BikeCommuters.com

Author Archive: RL Policar

As one of the original founders of BikeCommuters.com. He has helped build this site into one of the leading and oldest bicycle commuting blog sites. Filled with passion for everything two wheels, RL Policar covers a multitude of subjects from product reviews, news, articles and technical how to's.

My Favorite Commuter Bike, Redline 925

Here’s an update on my favorite rig to ride.

It started off as a stock bike with fenders and moustache bars.

Eventually I got rid of the bars, fenders and installed some Sweetskinz tires and made my own bull horns.

redline 925 customized

I love this bike! I haven’t found another bike that I have been so lovingly affectionate with. It’s my commuter and my grocery getter!

When Not To Ride?

On Sunday a wild fire broke out in Orange County Ca. The fire it self was a few cities away, but the sky has been gray from the smoke.

So this afternoon when I went to grab my bike out of my porch, I noticed something on the bike…ashes from the fire. With all the Santa Ana winds that has been blowing around lately, cars and anything else that has been sitting for a while has a lite dusting of ash.

I’m not so sure if you can tell, but my Redline 925 had some dust all over it. So as I rode away, I was wondering if I should even be riding my bike right now. Couldn’t the ashes do something bad to my lungs later on?
ashes

I know there are some die-hards that don’t stop riding no matter how bad the weather is. I’ve heard of some guys out on their bikes 16 below zero and others riding in 110 degree heat!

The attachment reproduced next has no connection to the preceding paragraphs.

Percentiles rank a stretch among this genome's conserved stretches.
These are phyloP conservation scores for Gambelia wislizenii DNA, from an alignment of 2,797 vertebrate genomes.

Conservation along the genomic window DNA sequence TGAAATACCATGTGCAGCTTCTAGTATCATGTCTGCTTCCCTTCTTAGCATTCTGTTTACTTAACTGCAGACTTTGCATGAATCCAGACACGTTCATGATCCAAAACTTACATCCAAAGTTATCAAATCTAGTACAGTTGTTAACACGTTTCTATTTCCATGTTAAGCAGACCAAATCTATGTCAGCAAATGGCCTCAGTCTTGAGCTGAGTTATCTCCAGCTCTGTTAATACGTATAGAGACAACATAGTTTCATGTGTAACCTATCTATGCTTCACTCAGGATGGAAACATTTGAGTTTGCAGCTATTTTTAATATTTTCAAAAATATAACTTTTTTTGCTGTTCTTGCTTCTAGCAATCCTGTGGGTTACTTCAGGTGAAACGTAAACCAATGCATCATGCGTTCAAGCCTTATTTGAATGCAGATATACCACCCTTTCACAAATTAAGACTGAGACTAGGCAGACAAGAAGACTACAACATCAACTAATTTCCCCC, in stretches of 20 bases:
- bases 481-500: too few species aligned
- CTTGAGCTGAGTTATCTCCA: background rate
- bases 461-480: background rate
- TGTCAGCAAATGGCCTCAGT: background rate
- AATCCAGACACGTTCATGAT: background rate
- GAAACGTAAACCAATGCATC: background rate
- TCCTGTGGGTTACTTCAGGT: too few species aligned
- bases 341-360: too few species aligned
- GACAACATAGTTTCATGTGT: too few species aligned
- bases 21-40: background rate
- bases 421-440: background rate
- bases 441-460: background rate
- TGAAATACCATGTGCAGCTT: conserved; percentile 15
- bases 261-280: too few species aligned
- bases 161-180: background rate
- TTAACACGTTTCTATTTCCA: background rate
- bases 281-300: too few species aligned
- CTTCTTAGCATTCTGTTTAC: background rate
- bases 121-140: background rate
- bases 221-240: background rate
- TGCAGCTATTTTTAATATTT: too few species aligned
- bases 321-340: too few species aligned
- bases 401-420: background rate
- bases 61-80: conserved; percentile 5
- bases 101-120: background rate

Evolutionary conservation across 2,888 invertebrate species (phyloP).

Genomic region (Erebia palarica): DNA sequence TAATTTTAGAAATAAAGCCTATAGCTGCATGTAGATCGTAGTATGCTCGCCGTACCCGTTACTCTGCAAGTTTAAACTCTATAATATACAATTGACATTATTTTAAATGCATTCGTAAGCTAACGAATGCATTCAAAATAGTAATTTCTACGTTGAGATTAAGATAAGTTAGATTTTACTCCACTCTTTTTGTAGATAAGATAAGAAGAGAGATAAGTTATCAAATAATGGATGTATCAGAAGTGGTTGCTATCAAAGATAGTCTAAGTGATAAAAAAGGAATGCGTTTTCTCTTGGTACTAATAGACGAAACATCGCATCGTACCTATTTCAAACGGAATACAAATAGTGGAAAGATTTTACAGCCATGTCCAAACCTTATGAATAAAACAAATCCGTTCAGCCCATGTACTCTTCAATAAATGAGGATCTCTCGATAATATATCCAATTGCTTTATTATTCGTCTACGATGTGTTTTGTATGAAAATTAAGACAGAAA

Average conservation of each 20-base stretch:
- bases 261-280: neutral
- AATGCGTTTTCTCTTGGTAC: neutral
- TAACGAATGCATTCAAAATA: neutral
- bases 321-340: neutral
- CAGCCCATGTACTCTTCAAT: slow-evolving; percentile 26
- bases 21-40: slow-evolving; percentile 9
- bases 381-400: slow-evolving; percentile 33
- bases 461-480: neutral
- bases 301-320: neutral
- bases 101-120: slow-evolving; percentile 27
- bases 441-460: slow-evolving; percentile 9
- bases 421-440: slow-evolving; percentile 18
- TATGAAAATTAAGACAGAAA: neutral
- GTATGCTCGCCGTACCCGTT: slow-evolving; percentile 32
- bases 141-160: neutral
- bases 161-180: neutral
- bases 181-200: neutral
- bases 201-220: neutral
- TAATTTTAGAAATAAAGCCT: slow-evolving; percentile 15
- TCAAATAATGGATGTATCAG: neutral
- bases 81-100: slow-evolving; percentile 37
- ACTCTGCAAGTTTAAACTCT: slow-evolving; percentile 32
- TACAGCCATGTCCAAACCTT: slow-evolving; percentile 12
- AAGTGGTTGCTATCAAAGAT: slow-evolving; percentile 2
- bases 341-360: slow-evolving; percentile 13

But what about in this situation should someone ride their bike and in hale the ashes that’s circulating through the air?

For myself, I kinda regretted my little excursion because after my ride, my throat was burning!

Weather Has Been Great!

Last week Priscilla decided to commute to her work. So I decided to ride with her to the office. Here’s some pics of our ride.

Here’s Priscilla loading her bike up the elevator.

Off to work she goes!

Bicycle thefts make for uneasy riders

Enthusiasts have dark tales of thieves stalking cyclists, scaling balconies for bikes

VANCOUVER — Barry Gilpin, a fan of high-end bicycles for European cycling trips, could ride any bike he wanted. In the Lower Mainland, he chooses to ride a $100 junker because he’s certain his bike will be stolen.

“Vancouver is a very, very bad city for bike theft,” said Mr. Gilpin, owner of Cheapskates stores, which sells 4,000 second-hand bikes on consignment annually. “It’s a big black mark on our city.”

Most information about bike theft is anecdotal, but the Vancouver Police Department alone records $1-million worth of stolen bikes annually. The department says that’s a fraction of the real value because most owners lack serial numbers or identification and don’t report thefts. No one knows how many parts — such as handlebars, seats or wheels — are pinched from bikes locked outside.

“It sounds like such a silly thing, bike theft,” cyclist Bonnie Fenton said. “People don’t think of it as being as serious as car theft. But it’s part of the social question of where we are in our society — and the fact is, it’s an environmental issue.

“We’re trying to encourage people to ride bikes, and cities are creating bike lanes, but there are barriers, and [bike theft] is one of them,” said Ms. Fenton, the departing chairwoman of a Vancouver advisory committee on cycling.

Keep Reading.

I was lucky enough to have a job where I kept my bike in my office. Sucks for the folks that have to leave them unattended at a bike rack.